Down to the top

Several of us will read Steve Macchia’s Crafting a Rule of Life in the next few weeks, and reflect together on our shared life, growth, and ministry in this community. I’ve had some time this week with The Rule of Saint Benedict, who sets out a way together for a different kind of community than the one our academic institution evolved to be, although I find our pattern there.

The rule establishes a rhythm of life and growth together that keeps each member’s life centered in communal prayer. Like the spiritual life in general, it is rigorous, but not cruel. I don’t fear it if I discover that what it offers is worth doing. If I am not already resisting it’s ends, I find the willingness to consider the means. It challenges me, though, if I consider what I’d have to give up too great a cost, or, especially, if I think I could probably make my own way to these ends without having to do it with or for or under the guidance of others.

I think I’m learning that, as it turns out, I cannot. I think this is especially because the fruit of the Spirit is not simply a pleasant disposition, but the building of gifts in us that are fulfilled in expression to others. It’s also because the love of God is for the world we’re in. And, it’s because humility, something I can only grow in my active life with others, is the beginning of this path. For starters, a community gives me something to think about besides me.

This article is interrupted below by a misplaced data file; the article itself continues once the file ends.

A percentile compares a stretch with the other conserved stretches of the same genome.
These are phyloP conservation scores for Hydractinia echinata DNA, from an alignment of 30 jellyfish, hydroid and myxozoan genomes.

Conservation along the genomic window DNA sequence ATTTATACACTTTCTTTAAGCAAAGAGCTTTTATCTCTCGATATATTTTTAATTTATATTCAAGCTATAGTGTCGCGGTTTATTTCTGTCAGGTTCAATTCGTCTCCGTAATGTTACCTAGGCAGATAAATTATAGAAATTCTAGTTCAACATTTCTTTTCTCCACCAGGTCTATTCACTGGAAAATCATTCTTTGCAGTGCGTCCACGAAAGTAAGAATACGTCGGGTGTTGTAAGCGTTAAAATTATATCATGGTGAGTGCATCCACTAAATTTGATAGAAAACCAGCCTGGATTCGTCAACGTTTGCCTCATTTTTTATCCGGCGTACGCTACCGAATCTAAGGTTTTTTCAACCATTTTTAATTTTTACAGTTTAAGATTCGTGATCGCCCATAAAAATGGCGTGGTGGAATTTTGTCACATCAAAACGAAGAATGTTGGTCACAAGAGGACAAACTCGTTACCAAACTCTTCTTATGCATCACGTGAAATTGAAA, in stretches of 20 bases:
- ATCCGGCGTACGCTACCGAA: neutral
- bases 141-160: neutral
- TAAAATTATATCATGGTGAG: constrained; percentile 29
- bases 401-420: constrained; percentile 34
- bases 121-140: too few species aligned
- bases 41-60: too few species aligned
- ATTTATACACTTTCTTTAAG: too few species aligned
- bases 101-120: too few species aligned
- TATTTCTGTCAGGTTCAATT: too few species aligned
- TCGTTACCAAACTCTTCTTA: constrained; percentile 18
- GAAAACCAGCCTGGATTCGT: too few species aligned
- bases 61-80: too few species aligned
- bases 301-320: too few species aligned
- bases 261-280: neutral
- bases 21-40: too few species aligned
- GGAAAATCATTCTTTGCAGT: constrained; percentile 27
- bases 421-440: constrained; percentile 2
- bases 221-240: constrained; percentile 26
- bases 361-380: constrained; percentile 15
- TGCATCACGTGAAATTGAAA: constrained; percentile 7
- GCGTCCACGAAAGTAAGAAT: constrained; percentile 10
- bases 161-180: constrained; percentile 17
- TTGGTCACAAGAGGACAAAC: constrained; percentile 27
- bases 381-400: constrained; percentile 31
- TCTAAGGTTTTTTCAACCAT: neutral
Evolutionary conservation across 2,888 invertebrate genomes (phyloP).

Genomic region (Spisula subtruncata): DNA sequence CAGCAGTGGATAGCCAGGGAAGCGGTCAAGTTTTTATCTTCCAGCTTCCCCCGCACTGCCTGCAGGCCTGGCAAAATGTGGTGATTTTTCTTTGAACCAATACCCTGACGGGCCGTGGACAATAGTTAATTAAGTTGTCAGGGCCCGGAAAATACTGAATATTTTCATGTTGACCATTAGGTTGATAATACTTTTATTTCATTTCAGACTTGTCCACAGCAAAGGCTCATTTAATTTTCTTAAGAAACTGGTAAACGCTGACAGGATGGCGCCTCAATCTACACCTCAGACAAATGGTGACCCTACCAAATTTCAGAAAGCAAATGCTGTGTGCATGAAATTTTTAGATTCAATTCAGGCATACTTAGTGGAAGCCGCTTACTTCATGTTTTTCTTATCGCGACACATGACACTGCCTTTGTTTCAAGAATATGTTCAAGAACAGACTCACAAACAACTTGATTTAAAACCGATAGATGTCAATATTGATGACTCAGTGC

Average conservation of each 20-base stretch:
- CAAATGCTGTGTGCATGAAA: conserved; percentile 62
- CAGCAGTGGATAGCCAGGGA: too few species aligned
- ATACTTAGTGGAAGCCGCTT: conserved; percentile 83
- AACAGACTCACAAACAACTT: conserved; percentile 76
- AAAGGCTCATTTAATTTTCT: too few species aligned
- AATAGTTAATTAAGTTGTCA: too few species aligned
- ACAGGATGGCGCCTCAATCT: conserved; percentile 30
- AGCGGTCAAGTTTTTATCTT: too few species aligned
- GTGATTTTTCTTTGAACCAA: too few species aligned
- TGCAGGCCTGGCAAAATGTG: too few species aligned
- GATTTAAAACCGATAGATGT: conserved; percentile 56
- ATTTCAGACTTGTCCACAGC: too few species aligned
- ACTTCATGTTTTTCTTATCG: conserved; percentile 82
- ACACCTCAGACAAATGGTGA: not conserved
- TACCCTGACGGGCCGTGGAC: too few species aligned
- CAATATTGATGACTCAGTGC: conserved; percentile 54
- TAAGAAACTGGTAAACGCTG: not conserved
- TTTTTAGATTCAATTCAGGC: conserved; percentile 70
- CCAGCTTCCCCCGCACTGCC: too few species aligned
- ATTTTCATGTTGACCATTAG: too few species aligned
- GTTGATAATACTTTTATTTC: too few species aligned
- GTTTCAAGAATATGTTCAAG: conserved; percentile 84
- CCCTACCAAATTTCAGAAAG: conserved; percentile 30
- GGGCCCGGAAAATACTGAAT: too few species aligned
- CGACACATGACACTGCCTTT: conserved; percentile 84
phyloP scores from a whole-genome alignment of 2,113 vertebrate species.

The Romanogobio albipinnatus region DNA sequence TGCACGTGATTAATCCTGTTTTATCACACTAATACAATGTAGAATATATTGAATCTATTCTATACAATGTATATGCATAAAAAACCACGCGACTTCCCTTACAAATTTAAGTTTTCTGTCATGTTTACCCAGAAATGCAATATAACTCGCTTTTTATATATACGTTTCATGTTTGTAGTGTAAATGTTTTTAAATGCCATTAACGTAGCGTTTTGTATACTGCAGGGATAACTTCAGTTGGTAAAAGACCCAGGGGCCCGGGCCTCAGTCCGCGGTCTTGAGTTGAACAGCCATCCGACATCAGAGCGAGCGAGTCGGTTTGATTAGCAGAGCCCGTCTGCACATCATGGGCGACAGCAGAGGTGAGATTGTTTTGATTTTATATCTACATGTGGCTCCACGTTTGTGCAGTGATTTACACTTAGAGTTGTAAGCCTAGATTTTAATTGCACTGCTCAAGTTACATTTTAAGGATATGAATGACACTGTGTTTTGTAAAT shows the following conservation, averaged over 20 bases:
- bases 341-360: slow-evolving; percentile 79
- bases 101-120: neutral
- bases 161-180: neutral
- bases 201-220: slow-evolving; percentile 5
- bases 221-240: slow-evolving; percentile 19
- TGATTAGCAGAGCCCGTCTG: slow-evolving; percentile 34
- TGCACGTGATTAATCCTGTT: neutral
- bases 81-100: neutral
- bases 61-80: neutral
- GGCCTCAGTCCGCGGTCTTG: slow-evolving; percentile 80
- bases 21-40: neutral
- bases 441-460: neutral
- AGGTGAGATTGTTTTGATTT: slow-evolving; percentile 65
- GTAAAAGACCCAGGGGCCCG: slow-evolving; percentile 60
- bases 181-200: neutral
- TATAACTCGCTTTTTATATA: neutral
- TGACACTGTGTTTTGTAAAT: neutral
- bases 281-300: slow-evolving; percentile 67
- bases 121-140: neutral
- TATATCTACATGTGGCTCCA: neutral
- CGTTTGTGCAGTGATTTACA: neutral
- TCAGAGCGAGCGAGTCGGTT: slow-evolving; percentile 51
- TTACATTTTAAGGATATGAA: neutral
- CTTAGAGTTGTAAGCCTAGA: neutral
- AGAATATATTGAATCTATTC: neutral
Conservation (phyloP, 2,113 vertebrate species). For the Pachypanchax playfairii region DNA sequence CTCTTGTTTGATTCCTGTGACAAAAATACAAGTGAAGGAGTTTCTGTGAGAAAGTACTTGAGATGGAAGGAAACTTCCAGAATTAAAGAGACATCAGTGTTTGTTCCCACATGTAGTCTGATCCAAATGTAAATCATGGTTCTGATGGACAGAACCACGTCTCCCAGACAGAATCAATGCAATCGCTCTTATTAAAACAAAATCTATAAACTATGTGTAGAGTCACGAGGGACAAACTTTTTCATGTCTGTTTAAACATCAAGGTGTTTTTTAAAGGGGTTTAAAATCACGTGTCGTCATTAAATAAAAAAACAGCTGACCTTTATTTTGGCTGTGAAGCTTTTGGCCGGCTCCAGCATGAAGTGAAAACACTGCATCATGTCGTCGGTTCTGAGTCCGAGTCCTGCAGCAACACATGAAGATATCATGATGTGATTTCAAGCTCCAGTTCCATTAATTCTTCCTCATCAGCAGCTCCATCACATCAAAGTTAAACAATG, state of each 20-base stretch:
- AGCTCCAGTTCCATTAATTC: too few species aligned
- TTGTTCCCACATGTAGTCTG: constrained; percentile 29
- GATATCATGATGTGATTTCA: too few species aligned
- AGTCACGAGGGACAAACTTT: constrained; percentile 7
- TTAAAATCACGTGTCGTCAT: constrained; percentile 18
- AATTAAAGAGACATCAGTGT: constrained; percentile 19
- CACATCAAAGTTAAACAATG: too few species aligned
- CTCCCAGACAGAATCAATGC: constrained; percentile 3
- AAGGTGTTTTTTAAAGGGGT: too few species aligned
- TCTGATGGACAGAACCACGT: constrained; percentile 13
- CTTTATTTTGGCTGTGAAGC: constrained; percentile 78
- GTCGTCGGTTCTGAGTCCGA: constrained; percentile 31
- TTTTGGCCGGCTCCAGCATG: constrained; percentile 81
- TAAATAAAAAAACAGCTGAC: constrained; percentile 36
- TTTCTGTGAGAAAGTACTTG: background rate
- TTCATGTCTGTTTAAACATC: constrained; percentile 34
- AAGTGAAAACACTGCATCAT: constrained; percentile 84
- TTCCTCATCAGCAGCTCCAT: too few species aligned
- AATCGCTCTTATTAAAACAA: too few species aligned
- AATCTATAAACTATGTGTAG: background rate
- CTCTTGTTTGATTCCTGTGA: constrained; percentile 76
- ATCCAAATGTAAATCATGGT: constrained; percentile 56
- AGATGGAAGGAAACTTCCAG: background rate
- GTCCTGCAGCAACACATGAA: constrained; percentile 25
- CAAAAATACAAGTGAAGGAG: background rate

…brothers, if we wish to reach the highest peak of humility and soon arrive at the heavenly heights, we must, by our good deeds, set up a ladder like Jacob’s, upon which he saw angels climbing up and down. Without doubt, we should understand that climbing as showing us that we go up by humbling ourselves and down by praising ourselves. The ladder represents our life in the temporal world; the Lord has erected it for those of us possessing humility. We may think of the sides of the ladder as our body and soul, the rungs as the steps of humility, and discipline we must climb in our religious vocation (57).

Benedict goes on to outline these rungs, a good Biblical 12 of them, in a way that my proud mind tends to turn into a downward spiral rather than a heavenly ascent: Obedience, exchanging self-will for God’s will, taking direction, accepting discipline, confessing harmful thoughts and actions, being faithful to my role in the community…. A series of steps that result in the actual outward, bowed appearance that reflects a humbled heart. Not exactly “keep your feet on the ground and your head in the clouds!”

But here is the view from the top:

When a monk has climbed all twelve steps, he will find that perfect love of God which casts out fear, by means of which everything he had observed anxiously before wil now appear simple and natural. He will no longer act out of the fear of Hell, but for the love of Christ, out of good habits with a pleasure derived of virtue. The Lord, though the Holy Spirit, will show this to His servant, cleansed of sin and vice (61).

This is the Liberating King’s view from behind the basin in John 13. In a community that struggles with self-ambition, fear, anxiety, judgment and an addiction to appearances (whether how we look in a tanktop or on a transcript), this is a pretty appealing way to be able to look at the world. This is a pretty remarkable learning outcome from a shared curriculum.

I’m looking forward to a year of trying this out together (thanks, Christine!). May we find the wisdom and courage to build 12 or so rungs into our 12-18 units this semester.

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